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Farmworker advocacy group prepares vaccinations and information for arrival of seasonal workers

Migrant farmworkers live and work on Michigan farms during the harvest.
Craig Camp
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flickr http://j.mp/1SPGCl0
Migrant farmworkers live and work on Michgan farms during the harvest

Each year, Michigan becomes a temporary home to tens of thousands of migrant and seasonal farmworkers, and Lupita Perales with the United Farmworkers Foundation says some of them have been arriving with unfounded fears about the COVID-19 vaccines.

It’s tough to know what kind of information those workers have gotten before their arrival in Michigan, so she’s working on distributing flyers and holding Facebook live sessions to disseminate the facts.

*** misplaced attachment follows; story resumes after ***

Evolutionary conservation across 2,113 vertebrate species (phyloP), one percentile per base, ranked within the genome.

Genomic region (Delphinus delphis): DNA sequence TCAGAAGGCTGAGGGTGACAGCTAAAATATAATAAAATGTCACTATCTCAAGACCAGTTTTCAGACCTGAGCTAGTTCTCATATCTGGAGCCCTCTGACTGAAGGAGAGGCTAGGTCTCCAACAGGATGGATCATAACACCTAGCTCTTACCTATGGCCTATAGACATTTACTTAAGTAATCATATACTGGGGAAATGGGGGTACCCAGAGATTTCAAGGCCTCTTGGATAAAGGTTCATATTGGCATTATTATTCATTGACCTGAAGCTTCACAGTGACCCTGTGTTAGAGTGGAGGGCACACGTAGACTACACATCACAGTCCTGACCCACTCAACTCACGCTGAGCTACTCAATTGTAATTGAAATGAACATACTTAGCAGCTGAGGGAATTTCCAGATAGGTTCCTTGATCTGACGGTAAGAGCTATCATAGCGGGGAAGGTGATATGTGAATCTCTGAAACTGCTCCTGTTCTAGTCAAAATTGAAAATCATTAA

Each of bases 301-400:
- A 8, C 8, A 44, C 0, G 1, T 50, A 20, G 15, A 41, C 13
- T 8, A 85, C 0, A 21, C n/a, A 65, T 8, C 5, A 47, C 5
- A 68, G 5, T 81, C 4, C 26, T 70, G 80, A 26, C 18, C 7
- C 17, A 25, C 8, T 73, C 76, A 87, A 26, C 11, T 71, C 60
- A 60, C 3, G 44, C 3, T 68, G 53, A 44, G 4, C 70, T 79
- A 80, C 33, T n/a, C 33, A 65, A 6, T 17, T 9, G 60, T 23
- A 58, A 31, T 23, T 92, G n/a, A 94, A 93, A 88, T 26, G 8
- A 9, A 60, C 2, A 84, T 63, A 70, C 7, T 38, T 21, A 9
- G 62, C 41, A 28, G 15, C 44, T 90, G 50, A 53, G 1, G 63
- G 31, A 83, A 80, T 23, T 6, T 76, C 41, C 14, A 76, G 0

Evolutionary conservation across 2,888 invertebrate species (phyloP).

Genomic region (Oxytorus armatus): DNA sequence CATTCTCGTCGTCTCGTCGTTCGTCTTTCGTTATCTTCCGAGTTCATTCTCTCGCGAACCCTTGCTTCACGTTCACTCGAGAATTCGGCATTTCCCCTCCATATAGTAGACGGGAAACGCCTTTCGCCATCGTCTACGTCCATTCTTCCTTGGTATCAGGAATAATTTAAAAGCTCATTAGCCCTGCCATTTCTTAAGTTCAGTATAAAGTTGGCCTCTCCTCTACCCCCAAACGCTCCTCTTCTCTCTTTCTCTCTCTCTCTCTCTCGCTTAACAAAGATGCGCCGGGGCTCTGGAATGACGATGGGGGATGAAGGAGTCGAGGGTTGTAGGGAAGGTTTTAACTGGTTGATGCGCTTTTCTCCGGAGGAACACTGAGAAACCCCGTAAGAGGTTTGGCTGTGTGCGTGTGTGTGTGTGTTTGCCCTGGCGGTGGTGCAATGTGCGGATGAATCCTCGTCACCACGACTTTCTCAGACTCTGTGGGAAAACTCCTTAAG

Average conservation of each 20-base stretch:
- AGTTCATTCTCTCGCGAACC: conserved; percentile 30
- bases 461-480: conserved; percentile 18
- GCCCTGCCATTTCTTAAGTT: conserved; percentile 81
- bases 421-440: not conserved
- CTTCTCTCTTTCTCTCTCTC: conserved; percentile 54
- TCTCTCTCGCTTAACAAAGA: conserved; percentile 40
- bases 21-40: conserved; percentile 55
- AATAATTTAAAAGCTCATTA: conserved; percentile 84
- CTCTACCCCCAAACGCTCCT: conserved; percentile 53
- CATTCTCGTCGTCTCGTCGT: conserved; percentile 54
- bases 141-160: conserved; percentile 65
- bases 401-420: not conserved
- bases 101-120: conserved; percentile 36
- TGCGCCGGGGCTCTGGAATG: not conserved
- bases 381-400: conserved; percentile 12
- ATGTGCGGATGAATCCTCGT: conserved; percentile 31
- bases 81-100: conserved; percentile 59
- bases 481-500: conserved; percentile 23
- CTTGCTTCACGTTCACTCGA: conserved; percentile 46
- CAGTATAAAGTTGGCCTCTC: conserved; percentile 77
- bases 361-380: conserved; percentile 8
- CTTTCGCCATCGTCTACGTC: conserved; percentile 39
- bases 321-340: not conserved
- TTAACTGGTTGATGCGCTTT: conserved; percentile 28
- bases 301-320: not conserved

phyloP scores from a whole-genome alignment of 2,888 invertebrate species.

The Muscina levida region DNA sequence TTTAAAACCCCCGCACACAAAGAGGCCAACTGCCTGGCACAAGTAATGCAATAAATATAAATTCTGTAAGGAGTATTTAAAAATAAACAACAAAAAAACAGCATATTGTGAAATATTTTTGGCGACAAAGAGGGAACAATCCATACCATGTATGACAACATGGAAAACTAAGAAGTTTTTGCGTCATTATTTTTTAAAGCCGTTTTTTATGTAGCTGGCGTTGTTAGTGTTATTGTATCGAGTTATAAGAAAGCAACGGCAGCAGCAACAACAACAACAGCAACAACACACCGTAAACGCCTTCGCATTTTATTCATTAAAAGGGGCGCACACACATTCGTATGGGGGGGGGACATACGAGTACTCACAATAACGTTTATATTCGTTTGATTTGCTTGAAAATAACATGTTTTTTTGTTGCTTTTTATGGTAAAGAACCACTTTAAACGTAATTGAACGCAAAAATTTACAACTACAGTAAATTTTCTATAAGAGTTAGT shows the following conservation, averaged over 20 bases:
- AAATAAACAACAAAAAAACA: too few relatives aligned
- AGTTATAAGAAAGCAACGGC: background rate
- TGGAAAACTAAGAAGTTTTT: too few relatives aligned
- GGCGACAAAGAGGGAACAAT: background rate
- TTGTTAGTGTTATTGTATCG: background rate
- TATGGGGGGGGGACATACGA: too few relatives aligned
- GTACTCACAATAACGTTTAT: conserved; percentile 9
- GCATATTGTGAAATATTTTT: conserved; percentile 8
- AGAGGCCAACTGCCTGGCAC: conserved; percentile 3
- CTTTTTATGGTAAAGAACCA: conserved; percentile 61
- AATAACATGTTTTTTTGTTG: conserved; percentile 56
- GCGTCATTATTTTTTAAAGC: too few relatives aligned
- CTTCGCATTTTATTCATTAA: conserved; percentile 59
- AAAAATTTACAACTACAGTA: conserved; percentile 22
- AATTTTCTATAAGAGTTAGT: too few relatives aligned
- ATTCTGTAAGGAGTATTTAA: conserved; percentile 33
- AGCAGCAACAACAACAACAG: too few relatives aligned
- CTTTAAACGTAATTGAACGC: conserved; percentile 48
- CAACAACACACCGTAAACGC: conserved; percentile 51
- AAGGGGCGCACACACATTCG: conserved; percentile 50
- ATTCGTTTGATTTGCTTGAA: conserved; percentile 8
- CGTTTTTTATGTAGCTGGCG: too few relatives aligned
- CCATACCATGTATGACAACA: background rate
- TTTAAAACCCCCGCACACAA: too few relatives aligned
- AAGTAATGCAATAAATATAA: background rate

“I don’t know what information has been going on in Georgia, Texas or Florida,” she says. “But I’m just making accurate information available.”

Perales says people’s feelings about the vaccines are not set in stone.

“If we provide information in Spanish to farmworkers in the language they can understand, it is very beneficial, and it does change their perspective.”

She says encouraging the workers to get vaccinated is important, because they often have to live in crowded conditions that can accelerate the virus’s spread.

Local health departments say people who have gotten a first dose of COVID-19 vaccine out-of-state can get their second dose in Michigan, and the federal Department of Homeland Security says it will not conduct immigration enforcement operations at or near vaccination sites.

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